Chicago’s new checkout bag tax appears to be working.
Since the 7-cent tax on paper and plastic bags went into effect Feb. 1, the number of disposable bags used per shopping trip in Chicago has decreased 42 percent, according to a preliminary study commissioned by the city.
Mayor Rahm Emanuel announced results of the study Monday, citing it as evidence that the bag tax is changing shoppers’ habits for the better.
“I am glad so many Chicagoans are choosing to forgo paper or plastic bags at checkout, and encourage others to help Chicago further reduce disposable bag use in the city,” Emanuel said in a press release. “By decreasing our paper and plastic bag use, Chicago is making important progress in reducing our carbon footprint as well as reducing street litter and improving recycling operations.”
The tax is part of a citywide ordinance intended to curb the use of disposable bags. Studies published by the National Tax Association have found that these taxes lead to a reduction in the use of disposable bags; the overall economic and environmental impacts, however, are still being debated.
Five cents of the tax goes to the city, and 2 cents goes to retailers.
The preliminary study on the tax's impact was conducted by ideas42, a behavioral design lab, along with researchers from the University of Chicago Energy and Environment Lab and New York University.
According to a report from ideas42, the study compared the shopping bag use of 14,168 customers at large grocery store chains in Chicago and surrounding suburbs in the months leading up to and after implementation of the bag tax.
After the tax, the average number of disposable bags used decreased by roughly one bag per trip – a reduction of 42 percent.
The city said the results are similar to changes seen in other municipalities that enacted bag taxes.
“We know from our work in behavioral science that while shoppers often want to do the right thing for the environment, they sometimes need a little help,” said Ted Robertson, ideas42 managing director, in a press release. “These promising results not only benefit Chicago’s environment, but may also inform other municipalities around the nation.”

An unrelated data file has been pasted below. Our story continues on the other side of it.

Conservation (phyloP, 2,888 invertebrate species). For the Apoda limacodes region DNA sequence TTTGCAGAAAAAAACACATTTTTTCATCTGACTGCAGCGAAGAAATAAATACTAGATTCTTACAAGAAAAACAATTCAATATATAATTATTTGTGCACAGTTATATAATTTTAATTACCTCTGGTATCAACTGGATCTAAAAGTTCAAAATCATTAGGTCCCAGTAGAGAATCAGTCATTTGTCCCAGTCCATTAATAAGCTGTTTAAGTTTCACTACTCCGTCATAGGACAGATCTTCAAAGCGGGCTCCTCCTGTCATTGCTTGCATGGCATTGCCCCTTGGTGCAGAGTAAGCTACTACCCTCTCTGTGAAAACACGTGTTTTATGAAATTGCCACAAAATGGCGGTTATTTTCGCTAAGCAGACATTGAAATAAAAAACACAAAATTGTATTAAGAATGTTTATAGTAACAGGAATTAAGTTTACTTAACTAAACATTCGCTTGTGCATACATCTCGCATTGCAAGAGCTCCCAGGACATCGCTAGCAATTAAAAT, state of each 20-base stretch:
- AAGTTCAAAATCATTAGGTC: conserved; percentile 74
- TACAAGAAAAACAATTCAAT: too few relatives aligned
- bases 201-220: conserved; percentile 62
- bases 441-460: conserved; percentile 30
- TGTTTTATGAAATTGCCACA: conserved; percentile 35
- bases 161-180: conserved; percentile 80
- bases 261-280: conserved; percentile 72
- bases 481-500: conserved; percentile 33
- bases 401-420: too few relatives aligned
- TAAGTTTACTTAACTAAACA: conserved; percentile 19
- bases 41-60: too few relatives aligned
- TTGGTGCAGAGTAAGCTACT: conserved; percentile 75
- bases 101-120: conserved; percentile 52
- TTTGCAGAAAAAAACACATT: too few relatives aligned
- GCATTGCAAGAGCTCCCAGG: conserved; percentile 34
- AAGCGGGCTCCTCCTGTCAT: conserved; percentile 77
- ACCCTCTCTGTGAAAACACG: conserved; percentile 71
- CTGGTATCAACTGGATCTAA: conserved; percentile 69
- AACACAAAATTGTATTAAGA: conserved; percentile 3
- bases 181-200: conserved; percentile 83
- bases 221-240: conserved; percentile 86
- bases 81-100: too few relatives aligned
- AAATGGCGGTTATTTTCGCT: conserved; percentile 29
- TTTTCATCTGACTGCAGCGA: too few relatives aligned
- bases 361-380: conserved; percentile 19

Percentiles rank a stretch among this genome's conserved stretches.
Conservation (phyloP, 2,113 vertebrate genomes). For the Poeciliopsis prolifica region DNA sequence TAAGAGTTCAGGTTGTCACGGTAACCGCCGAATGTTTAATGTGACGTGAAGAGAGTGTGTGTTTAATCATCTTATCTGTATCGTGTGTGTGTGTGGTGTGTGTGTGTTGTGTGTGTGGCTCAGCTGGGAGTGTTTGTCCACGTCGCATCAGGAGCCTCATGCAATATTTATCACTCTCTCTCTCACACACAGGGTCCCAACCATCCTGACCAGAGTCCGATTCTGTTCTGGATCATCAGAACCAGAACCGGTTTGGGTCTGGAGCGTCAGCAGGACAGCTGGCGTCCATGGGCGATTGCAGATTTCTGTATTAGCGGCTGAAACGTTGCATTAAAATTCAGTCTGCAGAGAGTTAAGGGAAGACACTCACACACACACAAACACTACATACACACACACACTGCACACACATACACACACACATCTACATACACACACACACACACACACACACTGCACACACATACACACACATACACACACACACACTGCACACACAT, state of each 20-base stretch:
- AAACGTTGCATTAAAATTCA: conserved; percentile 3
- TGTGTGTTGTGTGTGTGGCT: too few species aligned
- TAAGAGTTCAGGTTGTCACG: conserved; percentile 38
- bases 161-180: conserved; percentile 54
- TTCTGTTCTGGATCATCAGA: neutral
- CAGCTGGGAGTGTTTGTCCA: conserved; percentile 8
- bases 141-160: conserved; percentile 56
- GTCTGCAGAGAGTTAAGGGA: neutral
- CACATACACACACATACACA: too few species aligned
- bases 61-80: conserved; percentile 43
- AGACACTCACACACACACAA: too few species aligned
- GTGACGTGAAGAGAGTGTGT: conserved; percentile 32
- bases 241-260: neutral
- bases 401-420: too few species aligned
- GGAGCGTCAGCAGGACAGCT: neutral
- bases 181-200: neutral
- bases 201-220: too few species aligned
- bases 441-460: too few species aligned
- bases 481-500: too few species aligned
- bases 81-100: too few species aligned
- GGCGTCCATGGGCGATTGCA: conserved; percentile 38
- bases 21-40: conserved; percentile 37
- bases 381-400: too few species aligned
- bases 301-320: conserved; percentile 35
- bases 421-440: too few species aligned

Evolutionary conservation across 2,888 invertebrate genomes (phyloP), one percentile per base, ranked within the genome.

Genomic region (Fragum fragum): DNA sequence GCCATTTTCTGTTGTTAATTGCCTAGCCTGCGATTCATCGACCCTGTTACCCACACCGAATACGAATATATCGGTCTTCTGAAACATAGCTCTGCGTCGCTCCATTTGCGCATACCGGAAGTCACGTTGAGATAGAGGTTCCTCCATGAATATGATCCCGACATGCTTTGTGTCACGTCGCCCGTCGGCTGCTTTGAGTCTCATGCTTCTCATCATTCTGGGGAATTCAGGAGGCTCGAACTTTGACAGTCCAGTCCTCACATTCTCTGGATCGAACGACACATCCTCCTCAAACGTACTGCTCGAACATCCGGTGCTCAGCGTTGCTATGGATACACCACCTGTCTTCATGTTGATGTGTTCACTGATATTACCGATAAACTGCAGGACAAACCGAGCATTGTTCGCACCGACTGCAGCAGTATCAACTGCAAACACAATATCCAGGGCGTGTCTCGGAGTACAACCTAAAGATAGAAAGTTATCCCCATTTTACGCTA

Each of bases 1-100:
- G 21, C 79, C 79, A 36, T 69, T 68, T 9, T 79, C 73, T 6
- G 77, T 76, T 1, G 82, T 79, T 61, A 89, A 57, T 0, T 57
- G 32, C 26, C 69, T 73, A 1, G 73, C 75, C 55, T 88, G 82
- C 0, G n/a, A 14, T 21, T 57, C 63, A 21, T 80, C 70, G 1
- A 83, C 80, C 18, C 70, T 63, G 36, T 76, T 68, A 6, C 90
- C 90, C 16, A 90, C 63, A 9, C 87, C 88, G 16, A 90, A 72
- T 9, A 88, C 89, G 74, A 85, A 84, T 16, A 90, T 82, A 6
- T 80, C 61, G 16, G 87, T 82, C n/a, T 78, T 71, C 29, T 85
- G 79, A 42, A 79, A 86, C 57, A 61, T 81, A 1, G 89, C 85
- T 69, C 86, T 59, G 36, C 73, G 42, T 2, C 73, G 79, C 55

Chicago joined Washington, D.C., Los Angeles, San Francisco and Seattle as major U.S. cities with taxes on disposable paper and plastic bags.
Studies estimate that more than 100 billion plastic bags are used annually in the U.S. Although many plastic bags are recyclable, recent studies by the Environmental Protection Agency show that only a small percentage – just more than 5 percent – actually are recycled.
Most plastic bags that aren’t recycled end up in landfills, where estimates suggest they can take up to 1,000 years to decompose.
“We’ve all seen where disposable bags often end up – wrapped around trees and bushes, in Lake Michigan or the Chicago River, blowing around on windy days,” said Jen Walling, executive director of the Illinois Environmental Council, in a press release. “Hopefully the reduction we’ve seen so far is a first step in getting all of these bags out of our environment.”
The study also shows that the number of shoppers using at least one disposable bag decreased from 82 percent before the tax to 49 percent after.
Since the tax started Feb. 1, the study indicates that many shoppers have switched to reusable bags. In Chicago, the use of such bags increased from 13 percent to 33 percent after the tax took effect, according to the study.
Some customers have foregone bags altogether: The number of customers who do not use any bags increased from 8 percent to 21.5 percent, the study shows.
Researchers will collect additional data later this year to estimate the longer-term behavioral effects of the tax.
Follow Alex Ruppenthal on Twitter: @arupp
Jan. 31: Shopping trips may become additionally taxing for Chicagoans starting in February as the checkout bag tax is set to go into effect on the first of the month.
Jan. 30: Starting Wednesday, customers will pay a 7-cent tax on each paper and plastic bag provided by stores to carry out items in all Chicago retail stores.
Aug. 10: One year in and the city's ban on flimsy, one-use plastic bags is now fully in effect. But is it really reducing pollution or, as some critics charge, is it actually making the problem worse? Our panel examines the ban's impact.